Let's say I have a model, which has 2 inputs. The first input is a number, and the second input is another number, which in reality is a class. This model is split into 2 submodels. First sub-model works on the input, and the second sub-model works on the output of the first sub-model. The value of the first input will very greatly by the output of the second. Thus, I wish to be able to have multiple candidates of the first sub-model, and dynamically select which one to use at each step, both during training and inference, based on the value (class) of the second input. I did not manage to achieve this. I tried using the tf.cond, the tf.switch_case and several other things, but I never managed. When I asked chat GPT it said I should be using PyTorch for this. Is there really no way to do this ? submitted by /u/work_account_mp [link] [comments]
- Adjusting Probability distribution Using Speculative Decoding [D]by /u/1azytux (Machine Learning) on November 28, 2023 at 9:07 am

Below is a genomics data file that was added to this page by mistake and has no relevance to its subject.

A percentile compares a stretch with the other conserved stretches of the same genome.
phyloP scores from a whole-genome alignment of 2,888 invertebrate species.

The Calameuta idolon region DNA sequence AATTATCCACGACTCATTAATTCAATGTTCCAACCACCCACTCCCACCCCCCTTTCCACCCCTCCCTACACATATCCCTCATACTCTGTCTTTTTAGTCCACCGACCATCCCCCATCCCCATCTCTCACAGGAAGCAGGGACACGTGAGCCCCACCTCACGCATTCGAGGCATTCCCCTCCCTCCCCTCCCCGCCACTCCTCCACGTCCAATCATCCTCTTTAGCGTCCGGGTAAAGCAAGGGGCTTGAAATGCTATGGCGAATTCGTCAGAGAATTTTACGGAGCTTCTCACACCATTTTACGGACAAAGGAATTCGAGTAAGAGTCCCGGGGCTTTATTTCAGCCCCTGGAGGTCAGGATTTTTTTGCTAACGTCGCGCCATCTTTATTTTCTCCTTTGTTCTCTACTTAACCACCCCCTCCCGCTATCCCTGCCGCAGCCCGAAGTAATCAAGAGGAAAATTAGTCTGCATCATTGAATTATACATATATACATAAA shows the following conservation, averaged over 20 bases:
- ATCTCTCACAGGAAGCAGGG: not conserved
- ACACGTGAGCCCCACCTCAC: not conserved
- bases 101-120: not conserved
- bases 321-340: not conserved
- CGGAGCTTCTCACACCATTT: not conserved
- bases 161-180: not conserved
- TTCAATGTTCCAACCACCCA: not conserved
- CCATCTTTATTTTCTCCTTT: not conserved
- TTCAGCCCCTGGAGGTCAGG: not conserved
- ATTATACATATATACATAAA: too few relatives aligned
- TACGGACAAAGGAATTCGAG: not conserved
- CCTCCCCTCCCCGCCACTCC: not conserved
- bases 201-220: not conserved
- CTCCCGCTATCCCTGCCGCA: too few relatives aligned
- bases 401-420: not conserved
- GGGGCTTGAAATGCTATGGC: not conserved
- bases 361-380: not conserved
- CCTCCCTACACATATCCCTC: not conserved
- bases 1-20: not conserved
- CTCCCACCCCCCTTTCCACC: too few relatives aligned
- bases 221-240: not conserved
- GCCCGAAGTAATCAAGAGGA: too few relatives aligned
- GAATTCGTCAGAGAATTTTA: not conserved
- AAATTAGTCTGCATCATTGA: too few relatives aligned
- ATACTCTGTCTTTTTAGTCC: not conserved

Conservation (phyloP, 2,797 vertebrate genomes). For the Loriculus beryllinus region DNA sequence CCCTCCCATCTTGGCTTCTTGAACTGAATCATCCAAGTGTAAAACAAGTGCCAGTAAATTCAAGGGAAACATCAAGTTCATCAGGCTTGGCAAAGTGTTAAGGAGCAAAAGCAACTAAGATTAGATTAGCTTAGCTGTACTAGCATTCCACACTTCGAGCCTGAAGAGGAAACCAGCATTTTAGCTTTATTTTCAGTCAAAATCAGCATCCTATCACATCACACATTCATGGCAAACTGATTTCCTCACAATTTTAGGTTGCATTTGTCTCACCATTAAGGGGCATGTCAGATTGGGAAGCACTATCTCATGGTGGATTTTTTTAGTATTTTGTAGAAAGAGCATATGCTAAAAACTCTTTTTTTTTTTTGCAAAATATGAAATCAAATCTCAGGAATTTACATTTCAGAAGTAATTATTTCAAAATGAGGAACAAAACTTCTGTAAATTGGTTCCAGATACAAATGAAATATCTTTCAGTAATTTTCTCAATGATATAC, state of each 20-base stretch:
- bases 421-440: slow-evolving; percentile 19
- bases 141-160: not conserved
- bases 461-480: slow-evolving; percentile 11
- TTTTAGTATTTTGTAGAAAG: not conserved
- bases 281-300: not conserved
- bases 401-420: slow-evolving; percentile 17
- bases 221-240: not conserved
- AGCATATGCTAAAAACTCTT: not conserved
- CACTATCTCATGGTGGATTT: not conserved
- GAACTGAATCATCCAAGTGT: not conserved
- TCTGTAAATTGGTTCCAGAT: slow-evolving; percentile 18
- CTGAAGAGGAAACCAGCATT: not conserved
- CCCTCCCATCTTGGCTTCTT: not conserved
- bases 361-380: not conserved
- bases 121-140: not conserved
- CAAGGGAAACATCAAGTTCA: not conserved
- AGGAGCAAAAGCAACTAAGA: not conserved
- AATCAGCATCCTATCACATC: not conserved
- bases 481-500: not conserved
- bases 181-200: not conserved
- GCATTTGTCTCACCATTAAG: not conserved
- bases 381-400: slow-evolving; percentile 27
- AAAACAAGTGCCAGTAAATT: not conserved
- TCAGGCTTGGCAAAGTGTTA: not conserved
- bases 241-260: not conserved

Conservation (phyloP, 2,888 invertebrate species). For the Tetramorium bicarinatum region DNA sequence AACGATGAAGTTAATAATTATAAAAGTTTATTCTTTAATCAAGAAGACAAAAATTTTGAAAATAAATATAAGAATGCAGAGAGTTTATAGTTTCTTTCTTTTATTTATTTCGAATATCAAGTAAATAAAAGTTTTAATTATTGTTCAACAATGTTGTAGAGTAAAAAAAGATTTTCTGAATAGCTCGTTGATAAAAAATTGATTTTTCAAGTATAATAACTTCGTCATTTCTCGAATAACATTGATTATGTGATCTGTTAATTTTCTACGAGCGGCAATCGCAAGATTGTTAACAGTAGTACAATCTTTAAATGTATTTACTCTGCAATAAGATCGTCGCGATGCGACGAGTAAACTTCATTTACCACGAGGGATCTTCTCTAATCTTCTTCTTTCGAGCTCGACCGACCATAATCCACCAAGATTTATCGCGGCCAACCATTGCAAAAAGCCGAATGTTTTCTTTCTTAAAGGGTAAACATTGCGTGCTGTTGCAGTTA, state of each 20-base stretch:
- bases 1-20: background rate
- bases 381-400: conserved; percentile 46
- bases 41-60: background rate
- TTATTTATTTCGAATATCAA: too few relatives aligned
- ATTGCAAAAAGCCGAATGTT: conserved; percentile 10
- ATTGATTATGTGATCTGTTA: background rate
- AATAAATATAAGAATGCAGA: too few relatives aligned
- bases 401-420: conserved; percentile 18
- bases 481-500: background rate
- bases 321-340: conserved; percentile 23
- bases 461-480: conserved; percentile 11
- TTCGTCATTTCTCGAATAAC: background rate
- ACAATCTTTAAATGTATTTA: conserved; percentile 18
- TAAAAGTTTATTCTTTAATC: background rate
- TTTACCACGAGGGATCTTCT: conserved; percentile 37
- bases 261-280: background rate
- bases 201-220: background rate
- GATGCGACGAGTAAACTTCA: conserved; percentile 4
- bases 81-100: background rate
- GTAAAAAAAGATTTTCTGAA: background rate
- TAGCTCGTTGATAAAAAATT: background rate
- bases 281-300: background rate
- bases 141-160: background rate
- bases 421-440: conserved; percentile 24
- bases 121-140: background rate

Hi, as Speculative Decoding runs a small model and a large model at the same time with a sampler in between, but in this instance the sampler's job is to NOT skew the probability distributions while doing so. There's a fairly simple python implementation of this idea here. Is there a way we can adjust the probability distributions of either the small model or the large model for the task of generation for creative writing? submitted by /u/1azytux [link] [comments]
- [D] NeurIPS 2023 Institutions Rankingby /u/Roland31415 (Machine Learning) on November 28, 2023 at 6:18 am
submitted by /u/Roland31415 [link] [comments]
- [R] SuGaR: Surface-Aligned Gaussian Splatting for Efficient 3D Mesh Reconstruction and High-Quality Mesh Renderingby /u/Successful-Western27 (Machine Learning) on November 28, 2023 at 2:37 am